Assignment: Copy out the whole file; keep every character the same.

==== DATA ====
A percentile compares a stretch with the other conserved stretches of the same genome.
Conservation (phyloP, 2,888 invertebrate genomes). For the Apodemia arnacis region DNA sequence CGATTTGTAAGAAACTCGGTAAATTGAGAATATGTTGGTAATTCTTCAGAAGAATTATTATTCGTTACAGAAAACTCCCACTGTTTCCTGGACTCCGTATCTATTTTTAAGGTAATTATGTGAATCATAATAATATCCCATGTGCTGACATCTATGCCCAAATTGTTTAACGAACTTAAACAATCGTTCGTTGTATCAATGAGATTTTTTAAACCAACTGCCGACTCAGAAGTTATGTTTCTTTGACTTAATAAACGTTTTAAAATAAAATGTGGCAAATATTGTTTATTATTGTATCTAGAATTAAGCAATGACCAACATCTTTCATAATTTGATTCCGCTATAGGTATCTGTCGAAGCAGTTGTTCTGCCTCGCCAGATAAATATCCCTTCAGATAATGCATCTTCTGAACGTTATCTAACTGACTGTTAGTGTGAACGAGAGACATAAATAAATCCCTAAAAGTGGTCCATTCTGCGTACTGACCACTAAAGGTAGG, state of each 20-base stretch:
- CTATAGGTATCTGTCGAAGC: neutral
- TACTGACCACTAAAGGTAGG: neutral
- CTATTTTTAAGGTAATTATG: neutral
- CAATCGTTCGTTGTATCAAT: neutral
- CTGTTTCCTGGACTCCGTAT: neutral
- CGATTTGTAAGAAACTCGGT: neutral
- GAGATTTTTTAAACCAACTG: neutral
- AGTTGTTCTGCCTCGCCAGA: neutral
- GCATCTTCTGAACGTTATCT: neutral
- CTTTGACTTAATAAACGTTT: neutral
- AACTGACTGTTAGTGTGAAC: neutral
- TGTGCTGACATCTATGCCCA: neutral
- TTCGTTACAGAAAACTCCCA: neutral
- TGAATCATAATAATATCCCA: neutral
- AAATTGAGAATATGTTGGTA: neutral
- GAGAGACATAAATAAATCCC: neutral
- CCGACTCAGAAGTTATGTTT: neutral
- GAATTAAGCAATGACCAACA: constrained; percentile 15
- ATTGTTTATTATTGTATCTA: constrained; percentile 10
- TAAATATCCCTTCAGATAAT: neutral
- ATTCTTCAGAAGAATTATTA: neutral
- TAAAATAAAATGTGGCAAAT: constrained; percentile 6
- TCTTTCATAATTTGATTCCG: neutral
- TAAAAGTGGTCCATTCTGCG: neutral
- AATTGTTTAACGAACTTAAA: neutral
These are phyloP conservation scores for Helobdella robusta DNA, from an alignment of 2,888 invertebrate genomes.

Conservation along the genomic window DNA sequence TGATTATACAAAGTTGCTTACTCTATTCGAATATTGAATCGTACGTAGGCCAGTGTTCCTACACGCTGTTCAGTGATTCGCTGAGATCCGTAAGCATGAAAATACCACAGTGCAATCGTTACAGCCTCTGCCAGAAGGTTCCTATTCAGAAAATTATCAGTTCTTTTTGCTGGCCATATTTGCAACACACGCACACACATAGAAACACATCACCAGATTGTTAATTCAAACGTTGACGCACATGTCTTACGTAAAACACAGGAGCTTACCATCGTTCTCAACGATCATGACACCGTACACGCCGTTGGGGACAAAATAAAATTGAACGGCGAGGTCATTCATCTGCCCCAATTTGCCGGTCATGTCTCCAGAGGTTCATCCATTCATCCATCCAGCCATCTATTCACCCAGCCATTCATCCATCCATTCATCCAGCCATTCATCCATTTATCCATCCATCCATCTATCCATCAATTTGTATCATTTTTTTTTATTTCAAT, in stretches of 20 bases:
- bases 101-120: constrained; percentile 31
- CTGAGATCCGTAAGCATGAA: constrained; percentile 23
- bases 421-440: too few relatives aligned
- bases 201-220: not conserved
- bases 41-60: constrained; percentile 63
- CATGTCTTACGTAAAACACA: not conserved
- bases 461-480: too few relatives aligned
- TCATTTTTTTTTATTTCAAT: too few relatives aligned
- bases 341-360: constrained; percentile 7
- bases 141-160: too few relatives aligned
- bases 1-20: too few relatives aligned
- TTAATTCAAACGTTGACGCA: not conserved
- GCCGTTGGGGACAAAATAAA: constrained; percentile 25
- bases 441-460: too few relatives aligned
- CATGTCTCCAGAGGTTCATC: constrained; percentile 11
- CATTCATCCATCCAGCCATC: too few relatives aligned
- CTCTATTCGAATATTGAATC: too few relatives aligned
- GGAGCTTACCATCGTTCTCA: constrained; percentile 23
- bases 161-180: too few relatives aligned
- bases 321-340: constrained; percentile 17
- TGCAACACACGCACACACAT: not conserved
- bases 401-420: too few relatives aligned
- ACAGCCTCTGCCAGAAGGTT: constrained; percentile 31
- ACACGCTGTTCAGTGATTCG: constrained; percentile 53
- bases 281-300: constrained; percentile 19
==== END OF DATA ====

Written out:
A percentile compares a stretch with the other conserved stretches of the same genome.
Conservation (phyloP, 2,888 invertebrate genomes). For the Apodemia arnacis region DNA sequence CGATTTGTAAGAAACTCGGTAAATTGAGAATATGTTGGTAATTCTTCAGAAGAATTATTATTCGTTACAGAAAACTCCCACTGTTTCCTGGACTCCGTATCTATTTTTAAGGTAATTATGTGAATCATAATAATATCCCATGTGCTGACATCTATGCCCAAATTGTTTAACGAACTTAAACAATCGTTCGTTGTATCAATGAGATTTTTTAAACCAACTGCCGACTCAGAAGTTATGTTTCTTTGACTTAATAAACGTTTTAAAATAAAATGTGGCAAATATTGTTTATTATTGTATCTAGAATTAAGCAATGACCAACATCTTTCATAATTTGATTCCGCTATAGGTATCTGTCGAAGCAGTTGTTCTGCCTCGCCAGATAAATATCCCTTCAGATAATGCATCTTCTGAACGTTATCTAACTGACTGTTAGTGTGAACGAGAGACATAAATAAATCCCTAAAAGTGGTCCATTCTGCGTACTGACCACTAAAGGTAGG, state of each 20-base stretch:
- CTATAGGTATCTGTCGAAGC: neutral
- TACTGACCACTAAAGGTAGG: neutral
- CTATTTTTAAGGTAATTATG: neutral
- CAATCGTTCGTTGTATCAAT: neutral
- CTGTTTCCTGGACTCCGTAT: neutral
- CGATTTGTAAGAAACTCGGT: neutral
- GAGATTTTTTAAACCAACTG: neutral
- AGTTGTTCTGCCTCGCCAGA: neutral
- GCATCTTCTGAACGTTATCT: neutral
- CTTTGACTTAATAAACGTTT: neutral
- AACTGACTGTTAGTGTGAAC: neutral
- TGTGCTGACATCTATGCCCA: neutral
- TTCGTTACAGAAAACTCCCA: neutral
- TGAATCATAATAATATCCCA: neutral
- AAATTGAGAATATGTTGGTA: neutral
- GAGAGACATAAATAAATCCC: neutral
- CCGACTCAGAAGTTATGTTT: neutral
- GAATTAAGCAATGACCAACA: constrained; percentile 15
- ATTGTTTATTATTGTATCTA: constrained; percentile 10
- TAAATATCCCTTCAGATAAT: neutral
- ATTCTTCAGAAGAATTATTA: neutral
- TAAAATAAAATGTGGCAAAT: constrained; percentile 6
- TCTTTCATAATTTGATTCCG: neutral
- TAAAAGTGGTCCATTCTGCG: neutral
- AATTGTTTAACGAACTTAAA: neutral
These are phyloP conservation scores for Helobdella robusta DNA, from an alignment of 2,888 invertebrate genomes.

Conservation along the genomic window DNA sequence TGATTATACAAAGTTGCTTACTCTATTCGAATATTGAATCGTACGTAGGCCAGTGTTCCTACACGCTGTTCAGTGATTCGCTGAGATCCGTAAGCATGAAAATACCACAGTGCAATCGTTACAGCCTCTGCCAGAAGGTTCCTATTCAGAAAATTATCAGTTCTTTTTGCTGGCCATATTTGCAACACACGCACACACATAGAAACACATCACCAGATTGTTAATTCAAACGTTGACGCACATGTCTTACGTAAAACACAGGAGCTTACCATCGTTCTCAACGATCATGACACCGTACACGCCGTTGGGGACAAAATAAAATTGAACGGCGAGGTCATTCATCTGCCCCAATTTGCCGGTCATGTCTCCAGAGGTTCATCCATTCATCCATCCAGCCATCTATTCACCCAGCCATTCATCCATCCATTCATCCAGCCATTCATCCATTTATCCATCCATCCATCTATCCATCAATTTGTATCATTTTTTTTTATTTCAAT, in stretches of 20 bases:
- bases 101-120: constrained; percentile 31
- CTGAGATCCGTAAGCATGAA: constrained; percentile 23
- bases 421-440: too few relatives aligned
- bases 201-220: not conserved
- bases 41-60: constrained; percentile 63
- CATGTCTTACGTAAAACACA: not conserved
- bases 461-480: too few relatives aligned
- TCATTTTTTTTTATTTCAAT: too few relatives aligned
- bases 341-360: constrained; percentile 7
- bases 141-160: too few relatives aligned
- bases 1-20: too few relatives aligned
- TTAATTCAAACGTTGACGCA: not conserved
- GCCGTTGGGGACAAAATAAA: constrained; percentile 25
- bases 441-460: too few relatives aligned
- CATGTCTCCAGAGGTTCATC: constrained; percentile 11
- CATTCATCCATCCAGCCATC: too few relatives aligned
- CTCTATTCGAATATTGAATC: too few relatives aligned
- GGAGCTTACCATCGTTCTCA: constrained; percentile 23
- bases 161-180: too few relatives aligned
- bases 321-340: constrained; percentile 17
- TGCAACACACGCACACACAT: not conserved
- bases 401-420: too few relatives aligned
- ACAGCCTCTGCCAGAAGGTT: constrained; percentile 31
- ACACGCTGTTCAGTGATTCG: constrained; percentile 53
- bases 281-300: constrained; percentile 19